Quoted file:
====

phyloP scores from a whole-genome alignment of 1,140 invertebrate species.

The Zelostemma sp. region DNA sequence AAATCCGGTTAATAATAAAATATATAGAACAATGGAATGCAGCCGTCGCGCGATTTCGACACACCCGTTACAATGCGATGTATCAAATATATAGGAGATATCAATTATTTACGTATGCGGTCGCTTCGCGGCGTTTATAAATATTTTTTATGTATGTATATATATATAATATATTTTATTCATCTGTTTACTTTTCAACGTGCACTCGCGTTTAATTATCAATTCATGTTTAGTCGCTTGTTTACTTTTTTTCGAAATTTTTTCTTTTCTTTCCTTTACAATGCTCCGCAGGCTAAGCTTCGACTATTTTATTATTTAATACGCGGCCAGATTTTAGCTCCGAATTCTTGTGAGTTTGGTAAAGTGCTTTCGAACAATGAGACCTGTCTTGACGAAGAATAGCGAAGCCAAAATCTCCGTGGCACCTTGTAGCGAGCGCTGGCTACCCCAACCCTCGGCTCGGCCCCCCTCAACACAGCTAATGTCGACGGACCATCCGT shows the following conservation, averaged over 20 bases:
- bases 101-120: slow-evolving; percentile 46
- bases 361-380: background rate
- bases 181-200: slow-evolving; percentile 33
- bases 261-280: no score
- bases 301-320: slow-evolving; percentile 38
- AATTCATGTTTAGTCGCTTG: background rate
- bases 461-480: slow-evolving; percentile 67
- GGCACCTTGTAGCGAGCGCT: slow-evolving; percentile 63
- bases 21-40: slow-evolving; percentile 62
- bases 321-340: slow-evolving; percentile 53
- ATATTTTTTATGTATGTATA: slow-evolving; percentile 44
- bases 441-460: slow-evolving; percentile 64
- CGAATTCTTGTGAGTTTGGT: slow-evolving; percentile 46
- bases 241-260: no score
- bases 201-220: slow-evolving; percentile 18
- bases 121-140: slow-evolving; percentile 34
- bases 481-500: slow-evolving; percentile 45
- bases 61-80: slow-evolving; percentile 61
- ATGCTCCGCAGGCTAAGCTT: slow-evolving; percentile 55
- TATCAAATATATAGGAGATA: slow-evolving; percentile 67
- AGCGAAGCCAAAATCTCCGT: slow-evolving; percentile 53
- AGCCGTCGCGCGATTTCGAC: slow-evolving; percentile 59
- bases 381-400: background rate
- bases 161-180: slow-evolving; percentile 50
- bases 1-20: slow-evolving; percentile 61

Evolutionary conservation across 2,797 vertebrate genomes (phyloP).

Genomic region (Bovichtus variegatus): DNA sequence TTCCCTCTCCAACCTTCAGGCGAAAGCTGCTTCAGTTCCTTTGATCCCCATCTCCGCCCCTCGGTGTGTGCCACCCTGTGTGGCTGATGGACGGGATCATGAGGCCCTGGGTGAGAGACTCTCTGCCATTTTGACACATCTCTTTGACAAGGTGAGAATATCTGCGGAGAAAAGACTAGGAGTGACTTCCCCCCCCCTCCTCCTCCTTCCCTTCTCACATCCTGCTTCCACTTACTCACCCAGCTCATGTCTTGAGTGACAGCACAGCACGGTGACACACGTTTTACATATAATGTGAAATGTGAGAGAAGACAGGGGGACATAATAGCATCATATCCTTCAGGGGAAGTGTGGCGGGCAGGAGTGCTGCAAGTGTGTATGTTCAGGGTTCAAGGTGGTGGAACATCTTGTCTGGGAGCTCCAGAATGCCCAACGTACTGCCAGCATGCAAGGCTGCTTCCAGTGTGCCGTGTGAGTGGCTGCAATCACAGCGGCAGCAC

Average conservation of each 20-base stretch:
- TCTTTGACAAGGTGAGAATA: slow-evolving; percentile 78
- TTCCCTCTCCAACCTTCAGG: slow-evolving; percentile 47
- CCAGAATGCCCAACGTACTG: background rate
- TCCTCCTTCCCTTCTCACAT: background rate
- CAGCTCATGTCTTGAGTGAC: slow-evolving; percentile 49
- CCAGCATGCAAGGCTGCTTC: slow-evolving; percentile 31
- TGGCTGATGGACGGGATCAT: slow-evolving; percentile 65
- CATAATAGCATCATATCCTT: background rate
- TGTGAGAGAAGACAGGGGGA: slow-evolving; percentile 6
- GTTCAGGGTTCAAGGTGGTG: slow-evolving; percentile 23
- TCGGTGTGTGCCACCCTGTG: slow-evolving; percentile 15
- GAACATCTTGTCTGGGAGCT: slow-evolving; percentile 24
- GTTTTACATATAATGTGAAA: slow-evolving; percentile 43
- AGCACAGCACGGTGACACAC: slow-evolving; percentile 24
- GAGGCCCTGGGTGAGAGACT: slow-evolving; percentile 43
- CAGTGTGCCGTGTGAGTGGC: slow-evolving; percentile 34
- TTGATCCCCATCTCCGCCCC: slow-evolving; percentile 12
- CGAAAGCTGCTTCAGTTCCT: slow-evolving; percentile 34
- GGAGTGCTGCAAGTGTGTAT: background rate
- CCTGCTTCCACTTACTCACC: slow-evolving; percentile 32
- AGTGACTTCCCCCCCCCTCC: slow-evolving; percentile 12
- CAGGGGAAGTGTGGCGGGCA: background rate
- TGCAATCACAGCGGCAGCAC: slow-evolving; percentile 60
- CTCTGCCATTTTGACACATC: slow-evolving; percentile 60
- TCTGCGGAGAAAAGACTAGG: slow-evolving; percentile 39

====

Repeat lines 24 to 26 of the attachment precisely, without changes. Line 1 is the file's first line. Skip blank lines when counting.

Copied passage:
- AGCCGTCGCGCGATTTCGAC: slow-evolving; percentile 59
- bases 381-400: background rate
- bases 161-180: slow-evolving; percentile 50